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Gamification: Spice Up Your Syllabus with Some New Activities


A new buzz word in academics, right? At its core, though, educational gamification is simply the use of a game or aspects of a game to make classroom material more engaging and memorable for students. What’s more important is that it works. While some instructors might find games more appropriate in the K-12 world, I’ve found that a combination of “modern” and “traditional” gaming methods in my college classroom has helped my students improve their comprehension and better relate to the material we discuss in class.

So, what are the best ways for instructors to “gamify” their classroom without losing the educational integrity of their lessons? Here are a couple of ways I’ve managed to balance game-based learning and classroom pedagogy:

Group work can be used to create teams and compete for small rewards (traditional)

Many students dread having to do any type of group work. One way I’ve found to make it more enjoyable is to add an element of competition by breaking students up into teams and having them compete for a small reward. Typically, the small reward is some light and easy – candy or a couple of points of extra credit. This type of gamification works particularly well for reviewing material from previous class sessions or engage in hands-on practice using techniques.

Classroom-wide group quizzes can replace traditional reading assessment homework (traditional)

Let’s be honest, instructor to instructor, undergraduate students will typically (almost always!) avoid reading assigned material unless there is some incentive for them to do so. One tried and true method of assessing students’ reading is to have in-class quizzes. However, the natural downside to this is that students loathe them and grading them just makes more work for the instructor. So as spin on this approach, I conduct quick review session at the start of the class , where my students as a collective group have to answer a certain amount of questions correct. Some rules do apply, one student can’t supply more than one of the answers all the and if I don’t get enough correct answers in the time allotted (i.e. no one read the assigned material) then it’s back to a traditional, graded classroom quiz.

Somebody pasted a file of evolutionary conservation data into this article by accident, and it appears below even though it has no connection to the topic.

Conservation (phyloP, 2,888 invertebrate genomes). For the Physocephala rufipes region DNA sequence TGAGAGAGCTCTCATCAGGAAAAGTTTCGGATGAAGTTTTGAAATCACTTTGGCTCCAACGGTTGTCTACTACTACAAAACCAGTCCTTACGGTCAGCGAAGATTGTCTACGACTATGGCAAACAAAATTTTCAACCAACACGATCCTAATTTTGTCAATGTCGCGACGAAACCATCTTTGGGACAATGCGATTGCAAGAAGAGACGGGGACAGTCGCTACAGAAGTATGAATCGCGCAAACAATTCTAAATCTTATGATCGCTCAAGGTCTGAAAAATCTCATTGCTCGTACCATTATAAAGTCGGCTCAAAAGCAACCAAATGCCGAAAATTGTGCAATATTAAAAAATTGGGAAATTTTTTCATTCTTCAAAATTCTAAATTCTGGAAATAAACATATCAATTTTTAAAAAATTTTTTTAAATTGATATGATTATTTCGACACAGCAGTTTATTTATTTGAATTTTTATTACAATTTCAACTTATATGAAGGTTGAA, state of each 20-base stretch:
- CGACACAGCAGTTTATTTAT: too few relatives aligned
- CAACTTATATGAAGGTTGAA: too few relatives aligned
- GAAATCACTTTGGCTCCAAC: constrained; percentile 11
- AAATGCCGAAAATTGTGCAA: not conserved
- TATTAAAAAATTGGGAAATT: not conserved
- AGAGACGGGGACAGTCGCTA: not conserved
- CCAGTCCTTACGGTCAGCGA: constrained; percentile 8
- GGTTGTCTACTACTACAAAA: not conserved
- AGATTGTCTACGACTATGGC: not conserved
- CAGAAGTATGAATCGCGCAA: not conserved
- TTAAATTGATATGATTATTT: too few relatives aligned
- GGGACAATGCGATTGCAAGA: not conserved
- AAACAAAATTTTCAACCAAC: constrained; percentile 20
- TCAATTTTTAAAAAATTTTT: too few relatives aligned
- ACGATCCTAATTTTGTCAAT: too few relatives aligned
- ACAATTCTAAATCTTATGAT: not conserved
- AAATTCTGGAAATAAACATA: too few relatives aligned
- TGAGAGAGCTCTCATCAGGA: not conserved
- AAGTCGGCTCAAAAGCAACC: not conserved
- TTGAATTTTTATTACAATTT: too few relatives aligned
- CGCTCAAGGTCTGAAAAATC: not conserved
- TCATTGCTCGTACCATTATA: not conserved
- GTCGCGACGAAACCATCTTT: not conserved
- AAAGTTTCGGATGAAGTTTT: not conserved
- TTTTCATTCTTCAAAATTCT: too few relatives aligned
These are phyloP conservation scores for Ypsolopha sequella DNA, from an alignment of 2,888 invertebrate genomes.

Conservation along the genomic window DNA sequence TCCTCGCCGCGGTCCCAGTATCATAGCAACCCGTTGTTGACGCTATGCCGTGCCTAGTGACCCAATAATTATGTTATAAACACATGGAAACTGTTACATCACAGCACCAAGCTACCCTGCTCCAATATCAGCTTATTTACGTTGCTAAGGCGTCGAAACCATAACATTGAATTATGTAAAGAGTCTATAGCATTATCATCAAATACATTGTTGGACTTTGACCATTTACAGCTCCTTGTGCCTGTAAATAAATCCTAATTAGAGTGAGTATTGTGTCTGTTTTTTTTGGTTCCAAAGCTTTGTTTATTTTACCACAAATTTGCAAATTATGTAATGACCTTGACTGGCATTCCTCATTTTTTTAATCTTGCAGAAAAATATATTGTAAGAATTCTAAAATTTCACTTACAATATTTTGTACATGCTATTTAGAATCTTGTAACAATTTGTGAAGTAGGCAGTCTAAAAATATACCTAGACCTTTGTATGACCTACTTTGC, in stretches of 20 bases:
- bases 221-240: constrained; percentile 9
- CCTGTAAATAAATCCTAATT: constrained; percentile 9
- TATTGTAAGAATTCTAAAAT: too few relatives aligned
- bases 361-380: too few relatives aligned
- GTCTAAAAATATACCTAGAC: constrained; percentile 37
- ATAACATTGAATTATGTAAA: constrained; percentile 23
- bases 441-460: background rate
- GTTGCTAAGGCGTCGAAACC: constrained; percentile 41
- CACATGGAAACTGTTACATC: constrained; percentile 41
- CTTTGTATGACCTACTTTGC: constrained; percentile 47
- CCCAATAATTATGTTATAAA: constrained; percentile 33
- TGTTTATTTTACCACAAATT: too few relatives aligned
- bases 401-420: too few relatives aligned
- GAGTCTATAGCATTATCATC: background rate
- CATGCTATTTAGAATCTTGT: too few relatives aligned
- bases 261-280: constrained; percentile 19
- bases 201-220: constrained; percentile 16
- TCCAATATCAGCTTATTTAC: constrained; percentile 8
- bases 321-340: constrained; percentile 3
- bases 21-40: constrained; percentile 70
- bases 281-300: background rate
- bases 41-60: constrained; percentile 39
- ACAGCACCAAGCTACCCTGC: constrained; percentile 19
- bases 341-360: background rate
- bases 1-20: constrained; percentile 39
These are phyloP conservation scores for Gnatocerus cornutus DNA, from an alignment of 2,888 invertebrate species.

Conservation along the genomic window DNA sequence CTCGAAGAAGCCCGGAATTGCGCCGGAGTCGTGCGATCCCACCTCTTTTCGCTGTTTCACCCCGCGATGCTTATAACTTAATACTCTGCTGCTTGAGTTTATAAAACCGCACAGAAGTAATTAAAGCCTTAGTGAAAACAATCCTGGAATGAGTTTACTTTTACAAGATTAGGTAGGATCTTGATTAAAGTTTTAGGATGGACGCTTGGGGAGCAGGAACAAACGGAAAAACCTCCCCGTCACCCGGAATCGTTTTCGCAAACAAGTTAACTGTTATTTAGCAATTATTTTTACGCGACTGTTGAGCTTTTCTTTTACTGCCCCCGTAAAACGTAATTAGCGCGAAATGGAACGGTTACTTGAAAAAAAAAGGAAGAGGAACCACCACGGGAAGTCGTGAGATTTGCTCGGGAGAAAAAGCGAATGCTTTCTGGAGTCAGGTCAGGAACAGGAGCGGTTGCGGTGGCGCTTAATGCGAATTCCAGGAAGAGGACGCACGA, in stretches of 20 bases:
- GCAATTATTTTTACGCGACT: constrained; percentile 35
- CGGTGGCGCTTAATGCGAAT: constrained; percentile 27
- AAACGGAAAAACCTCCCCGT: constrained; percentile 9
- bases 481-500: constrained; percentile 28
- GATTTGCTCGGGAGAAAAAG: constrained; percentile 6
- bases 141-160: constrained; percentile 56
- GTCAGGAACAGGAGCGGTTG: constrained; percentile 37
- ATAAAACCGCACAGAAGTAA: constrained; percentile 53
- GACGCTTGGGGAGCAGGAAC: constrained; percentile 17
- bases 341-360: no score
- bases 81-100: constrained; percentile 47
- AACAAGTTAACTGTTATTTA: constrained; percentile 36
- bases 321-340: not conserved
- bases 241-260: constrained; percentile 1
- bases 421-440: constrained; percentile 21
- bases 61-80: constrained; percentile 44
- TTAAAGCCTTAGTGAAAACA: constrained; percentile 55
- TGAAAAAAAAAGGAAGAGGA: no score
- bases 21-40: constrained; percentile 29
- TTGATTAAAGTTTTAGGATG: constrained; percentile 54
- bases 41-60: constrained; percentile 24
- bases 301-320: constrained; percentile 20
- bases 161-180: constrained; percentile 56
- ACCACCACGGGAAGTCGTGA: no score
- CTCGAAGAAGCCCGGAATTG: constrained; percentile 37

If I’ve assigned quite a bit of pre-class reading or I think my students need a more detailed review I’ve also tried incorporating a simple coin flip element in to the classroom. We’ll flip a coin to see which reading material we should quiz ourselves on or even if we should do an in-class quiz at all. As simple as it seems, this can add an element of suspense that keeps students on their toes.

Try using a polling program to assess student knowledge and generate interest in the material you are teaching (modern)

The most common “modernized” way that I use games in my classes is by using polling or surveying programs in my classes. I think there are a lot of really great and free polling systems that can be easily used. Many of the polling systems have fun game elements to them like timers, fun images/colors, and buzzers. One of my favorite programs to use in my larger classes is Kahoot.

PollEverywhere is another great program that’s perfectly suited for smaller classes (40 students or less) as a quick way to get students to participate in real time.

Try out Connect’s Interactive Activities (modern)

A few years ago, I was introduced to the Interactive Activities that are available in McGraw-Hill Education’s online program, Connect. These are computerized activities that have game elements and are based around the content in my course. Students must read material, click on different answers, walk through scenarios, or do other engaging computerized, game-like behaviors in order to learn the content of the class material. These have been a wonderful addition to my online and hybrid courses. Since the online learning environment provides less opportunities for me to show content to the students or have them engage in hands-on practice of content, these have filled that particular void. It also has helped in-person students to get more practice with content.

Gamification is a great and easy way to make an academic environment more engaging and fun. And the best part is these simple and relatively quick changes can be incorporate in a classroom with minimal disruption to your overall syllabus.

About the Author

Dr. Jennifer Grewe is currently a Lecturer with the Department of Psychology at Utah State University. Dr. Grewe has taught and mentored thousands of undergraduate students via the undergraduate psychology program at Utah State. Dr. Grewe is the co-advisor for the local chapter of Psi Chi and is the Department Honors Advisor. She is an active member of the Connections (first year student program) Faculty Advisory Committee and Department of Psychology Undergraduate Steering Committee. Dr. Grewe is a regular supporter of undergraduate student services programs and is regularly asked to serve on various faculty panels. Dr. Grewe enjoys working with undergraduate students in all levels of their career.

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